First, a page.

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7 Products Hit Worst by Shrinkflation

From toilet paper to snacks, manufacturers are reducing the size and count to save money

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Getting less for more has been an ongoing byproduct of the pandemic, with inflation still near a 40-year high. Prices for most consumer products are up, in some cases by double digits. Beyond paying more, consumers also have to deal with shrinkflation. That happens when manufacturers downsize the number or count of items in the package. It’s a way to pass on increased costs for ingredients and labor to consumers without raising the price. ​

“Shrinkflation has been with us since the 1950s and will never disappear. It is worse, certainly, during times of inflation when manufacturers are trying to find ways to pass on their increased costs to consumers,” says Edgar Dworsky, founder of Consumer World, and a consumer advocate who has tracked shrinkflation for over 30 years. “When inflation subsides there will be [less] downsizing, but it won’t go away.” 

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Shrinkflation has touched almost every category of consumer goods, but some tend to be repeat offenders. From toilet paper to snacks, here are seven products getting hit hard by shrinkflation — and how you can save on them all. ​

1. Toilet paper

To offset rising production costs, some toilet paper manufacturers are lowering the sheet count in each roll rather than raising prices directly. Consumer World and its team of shrinkflation sleuths have spotted this common tactic with several brands this year. ​

Charmin is one example. It recently reduced its Mega roll to 242 sheets from 264 and cut the Super Mega roll to 363 sheets from 396. That’s 8.3 percent less product for the same price. Scotts has kept its paper count at 1,000 sheets since 2010, but the paper it uses has gotten thinner. It now has 20 percent less paper than it did in 2006, according to Consumer World. ​

2. Paper towels

Paper towels are another common consumer product susceptible to shrinkflation. Is a consumer really going to notice if the paper roll has 10 fewer sheets? Sparkle is a recent offender. Consumer World found it cut six sheets off each roll, reducing it to 110 from 116, or by about 5 percent. ​

3. Breakfast cereal

To entice consumers to spend more, cereal companies have been adding size names to cereal boxes such as party size, family size and in some cases mega size. They hope that, instead of shopping by net weight, you’ll just grab the box that fits your household and/or consumption level. Some are even putting the family size label on smaller boxes in a tricky shrinkflation tactic. Post’s Honey Bunches of Oat cereal is one example. It moved its box sizes down one notch. Its family size box went from 23 ounces to 18 ounces, according to Consumer World. That’s a 21.7 percent difference. Meanwhile this summer the advocacy group spotted shrinkflation with Quaker Oats’ Cap’n Crunch peanut butter cereal: It went to 11.4 ounces per box from 12.5 ounces, which is an 8.8 percent reduction.​

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4. Laundry detergent

To reduce costs without raising prices, makers of laundry detergent will change the shape or size of the bottle. It happens occasionally over the years but more often when input costs are soaring. Take Seventh Generation laundry detergent for one example: It went from a 100-ounce bottle to 90 ounces but kept the price the same, according to Consumer World. ​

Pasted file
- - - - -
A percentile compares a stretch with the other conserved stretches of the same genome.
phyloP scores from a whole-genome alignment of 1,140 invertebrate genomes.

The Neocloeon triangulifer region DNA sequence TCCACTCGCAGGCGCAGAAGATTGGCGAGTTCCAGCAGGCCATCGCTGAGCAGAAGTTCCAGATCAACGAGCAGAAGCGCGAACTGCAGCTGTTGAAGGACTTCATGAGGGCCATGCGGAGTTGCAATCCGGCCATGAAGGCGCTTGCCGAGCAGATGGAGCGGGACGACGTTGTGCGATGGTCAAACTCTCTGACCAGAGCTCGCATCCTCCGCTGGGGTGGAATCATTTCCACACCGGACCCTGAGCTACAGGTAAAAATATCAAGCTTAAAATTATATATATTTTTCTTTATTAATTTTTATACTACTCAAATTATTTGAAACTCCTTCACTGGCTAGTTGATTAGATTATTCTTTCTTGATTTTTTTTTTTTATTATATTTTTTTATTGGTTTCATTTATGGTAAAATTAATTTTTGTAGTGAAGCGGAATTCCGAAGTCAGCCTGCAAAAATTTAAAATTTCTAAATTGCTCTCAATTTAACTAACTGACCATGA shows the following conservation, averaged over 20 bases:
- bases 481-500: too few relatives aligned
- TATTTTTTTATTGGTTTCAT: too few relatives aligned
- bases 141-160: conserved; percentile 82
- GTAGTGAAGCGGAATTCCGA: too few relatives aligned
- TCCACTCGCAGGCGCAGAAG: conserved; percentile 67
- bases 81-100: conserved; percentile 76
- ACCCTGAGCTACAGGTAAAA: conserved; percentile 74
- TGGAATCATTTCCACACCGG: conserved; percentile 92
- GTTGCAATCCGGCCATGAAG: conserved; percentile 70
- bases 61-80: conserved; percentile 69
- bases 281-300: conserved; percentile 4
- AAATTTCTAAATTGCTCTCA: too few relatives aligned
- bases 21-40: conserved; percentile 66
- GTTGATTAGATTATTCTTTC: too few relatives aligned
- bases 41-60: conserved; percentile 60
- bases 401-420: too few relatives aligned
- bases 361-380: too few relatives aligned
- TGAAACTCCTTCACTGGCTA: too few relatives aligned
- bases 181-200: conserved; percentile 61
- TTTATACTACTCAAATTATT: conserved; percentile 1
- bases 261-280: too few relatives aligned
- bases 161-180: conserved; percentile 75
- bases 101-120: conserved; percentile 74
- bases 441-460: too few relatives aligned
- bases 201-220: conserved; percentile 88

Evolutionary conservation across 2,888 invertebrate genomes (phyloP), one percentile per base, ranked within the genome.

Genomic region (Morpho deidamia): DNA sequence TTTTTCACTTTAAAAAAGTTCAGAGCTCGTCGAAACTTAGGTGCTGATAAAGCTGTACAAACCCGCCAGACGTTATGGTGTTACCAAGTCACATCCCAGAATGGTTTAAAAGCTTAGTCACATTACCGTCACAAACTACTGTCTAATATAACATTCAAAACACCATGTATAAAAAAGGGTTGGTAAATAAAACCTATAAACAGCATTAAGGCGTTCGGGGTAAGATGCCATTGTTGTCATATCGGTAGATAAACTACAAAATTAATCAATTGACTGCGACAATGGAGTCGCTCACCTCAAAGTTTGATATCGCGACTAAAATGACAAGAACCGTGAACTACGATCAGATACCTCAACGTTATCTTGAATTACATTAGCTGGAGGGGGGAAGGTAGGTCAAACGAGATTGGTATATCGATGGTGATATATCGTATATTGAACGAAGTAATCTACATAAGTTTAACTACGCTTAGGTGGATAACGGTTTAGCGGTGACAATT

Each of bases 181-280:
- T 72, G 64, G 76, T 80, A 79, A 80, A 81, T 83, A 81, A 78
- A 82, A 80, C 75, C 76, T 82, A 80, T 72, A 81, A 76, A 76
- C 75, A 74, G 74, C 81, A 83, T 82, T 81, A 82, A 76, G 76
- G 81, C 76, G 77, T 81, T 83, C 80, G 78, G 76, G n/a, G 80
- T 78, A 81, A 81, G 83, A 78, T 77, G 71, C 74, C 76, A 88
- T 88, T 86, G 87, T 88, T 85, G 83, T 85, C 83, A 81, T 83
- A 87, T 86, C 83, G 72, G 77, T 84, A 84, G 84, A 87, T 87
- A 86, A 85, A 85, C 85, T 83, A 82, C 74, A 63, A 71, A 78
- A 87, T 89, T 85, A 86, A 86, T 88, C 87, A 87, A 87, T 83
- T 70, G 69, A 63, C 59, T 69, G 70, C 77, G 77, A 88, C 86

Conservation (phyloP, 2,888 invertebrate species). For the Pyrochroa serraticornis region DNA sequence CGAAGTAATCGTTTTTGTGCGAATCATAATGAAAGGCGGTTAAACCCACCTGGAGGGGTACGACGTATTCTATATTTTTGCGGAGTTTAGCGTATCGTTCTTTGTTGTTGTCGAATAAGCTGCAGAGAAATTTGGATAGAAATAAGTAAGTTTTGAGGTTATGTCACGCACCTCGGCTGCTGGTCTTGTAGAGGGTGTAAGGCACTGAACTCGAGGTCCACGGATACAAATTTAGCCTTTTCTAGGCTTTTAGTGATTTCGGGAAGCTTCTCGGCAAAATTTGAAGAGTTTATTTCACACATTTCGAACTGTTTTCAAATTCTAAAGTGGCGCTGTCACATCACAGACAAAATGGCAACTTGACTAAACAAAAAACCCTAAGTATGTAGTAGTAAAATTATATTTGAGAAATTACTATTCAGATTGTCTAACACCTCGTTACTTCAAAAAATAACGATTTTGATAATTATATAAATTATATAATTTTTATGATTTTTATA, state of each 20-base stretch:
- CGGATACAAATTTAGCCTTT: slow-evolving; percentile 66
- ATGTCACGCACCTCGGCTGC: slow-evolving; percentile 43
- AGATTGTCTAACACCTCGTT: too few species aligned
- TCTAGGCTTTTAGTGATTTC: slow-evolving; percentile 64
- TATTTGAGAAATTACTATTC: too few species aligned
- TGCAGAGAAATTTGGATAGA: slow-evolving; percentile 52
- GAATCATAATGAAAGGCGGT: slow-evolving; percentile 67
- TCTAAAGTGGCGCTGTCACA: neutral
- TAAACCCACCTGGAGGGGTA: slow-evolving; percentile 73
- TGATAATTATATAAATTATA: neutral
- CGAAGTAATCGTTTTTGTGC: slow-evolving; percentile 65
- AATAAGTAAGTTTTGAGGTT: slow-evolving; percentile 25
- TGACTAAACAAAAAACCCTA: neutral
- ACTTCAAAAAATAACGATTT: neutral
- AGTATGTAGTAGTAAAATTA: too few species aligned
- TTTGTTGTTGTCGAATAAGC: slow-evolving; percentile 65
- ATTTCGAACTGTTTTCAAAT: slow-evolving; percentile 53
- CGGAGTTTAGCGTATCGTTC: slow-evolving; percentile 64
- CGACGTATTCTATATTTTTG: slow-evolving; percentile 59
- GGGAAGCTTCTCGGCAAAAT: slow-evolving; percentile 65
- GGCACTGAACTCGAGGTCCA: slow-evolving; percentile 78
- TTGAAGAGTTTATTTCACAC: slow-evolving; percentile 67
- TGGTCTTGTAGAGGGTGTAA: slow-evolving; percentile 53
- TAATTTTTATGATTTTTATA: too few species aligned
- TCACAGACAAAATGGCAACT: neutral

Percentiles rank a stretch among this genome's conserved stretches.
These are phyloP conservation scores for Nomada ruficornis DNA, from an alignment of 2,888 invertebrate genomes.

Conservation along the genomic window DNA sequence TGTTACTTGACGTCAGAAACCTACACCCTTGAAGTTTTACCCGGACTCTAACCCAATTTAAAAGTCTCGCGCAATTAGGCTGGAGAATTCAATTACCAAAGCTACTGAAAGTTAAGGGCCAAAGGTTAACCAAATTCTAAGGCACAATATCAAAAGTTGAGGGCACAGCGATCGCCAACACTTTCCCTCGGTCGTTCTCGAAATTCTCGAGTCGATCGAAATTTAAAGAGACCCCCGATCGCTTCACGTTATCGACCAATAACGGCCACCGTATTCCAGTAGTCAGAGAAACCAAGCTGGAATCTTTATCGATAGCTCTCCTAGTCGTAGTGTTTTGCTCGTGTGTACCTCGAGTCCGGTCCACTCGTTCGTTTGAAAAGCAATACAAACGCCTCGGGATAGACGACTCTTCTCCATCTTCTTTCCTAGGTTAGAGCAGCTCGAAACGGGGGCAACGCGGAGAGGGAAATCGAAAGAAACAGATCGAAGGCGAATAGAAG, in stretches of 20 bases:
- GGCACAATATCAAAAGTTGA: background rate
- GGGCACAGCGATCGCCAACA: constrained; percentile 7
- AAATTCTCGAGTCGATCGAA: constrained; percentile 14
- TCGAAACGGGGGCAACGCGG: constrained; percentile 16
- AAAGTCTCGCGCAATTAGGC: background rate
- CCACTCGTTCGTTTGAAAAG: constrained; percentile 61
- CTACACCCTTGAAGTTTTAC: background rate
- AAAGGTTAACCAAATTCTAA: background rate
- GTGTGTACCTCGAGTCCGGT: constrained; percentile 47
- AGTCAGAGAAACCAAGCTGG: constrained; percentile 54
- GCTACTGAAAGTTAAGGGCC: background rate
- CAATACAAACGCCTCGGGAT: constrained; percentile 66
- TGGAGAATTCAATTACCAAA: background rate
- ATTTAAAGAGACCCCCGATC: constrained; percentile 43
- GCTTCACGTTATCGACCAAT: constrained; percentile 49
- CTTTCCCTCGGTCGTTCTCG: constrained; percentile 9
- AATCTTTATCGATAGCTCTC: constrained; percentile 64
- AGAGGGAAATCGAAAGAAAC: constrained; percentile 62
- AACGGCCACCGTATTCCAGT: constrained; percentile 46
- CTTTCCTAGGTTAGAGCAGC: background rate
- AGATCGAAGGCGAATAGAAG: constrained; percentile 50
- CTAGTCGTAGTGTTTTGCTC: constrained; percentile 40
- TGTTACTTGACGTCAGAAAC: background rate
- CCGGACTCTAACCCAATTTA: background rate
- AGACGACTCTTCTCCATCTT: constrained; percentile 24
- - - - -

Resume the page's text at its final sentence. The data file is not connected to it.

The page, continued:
5. Snacks

This category is constantly feeling the effects of shrinkflation with everything from cookies to pretzels getting downsized over the past year. Take Utz pretzels for one example: Its big pretzel jars went to 26 ounces from 28, resulting in a 7.1 percent reduction. Meanwhile Consumer World found various Breton crackers are getting downsized. The multigrain variety is now 7.3 ounces, down from 8.8 ounces, or 17 percent smaller. Even raisins are feeling the effects of shrinkflation: Sun-Maid Raisin canisters got downsized by 2.5 ounces or 11 percent to 20 ounces from 22.58 ounces.​

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6. Shampoo and conditioner

Just as with laundry detergent, some shampoo and conditioner manufacturers are reducing their bottle sizes to save money and spread the increased cost of business to consumers. Suave shampoo and conditioner are just two examples that Consumer World sleuths found while shopping. Both got a 25 percent reduction in bottle size, but the prices remained the same. ​

7. Yogurt

This category has gone through some downsizing over the years, and as a result, long gone are the 8-ounce cups of this healthy snack. Today it can be hard to find even a 6-ounce cup. The ones with fruit or nuts to mix in are getting even smaller. Chobani flip-lid yogurt is one example: It went to 4.5 ounces from 5.3 ounces, a 15 percent loss, according to Consumer World. ​

How to save​

When it comes to combating inflation, consumers have to be savvy and, as Dworsky puts it, “net weight conscious.” That means you not only need to check the price of the item you’re coveting but also the net weight or count. That will clue you in if there are fewer of your favorite cookies in the package or if your toilet paper has fewer sheets per roll than last time you purchased them. Shoppers can also circumvent shrinkflation by shopping for the lowest-cost offering instead of brand. In times of high inflation, loyalty doesn’t pay all the time as generics tend to be cheaper than their household name counterparts. “Shoppers can vote with their pocketbook. If your favorite brand has gotten smaller, complain to the company, but buy a different brand that perhaps has not downsized yet,” Dworsky says. “Or switch to the store brand — it tends to be the last to shrink.”

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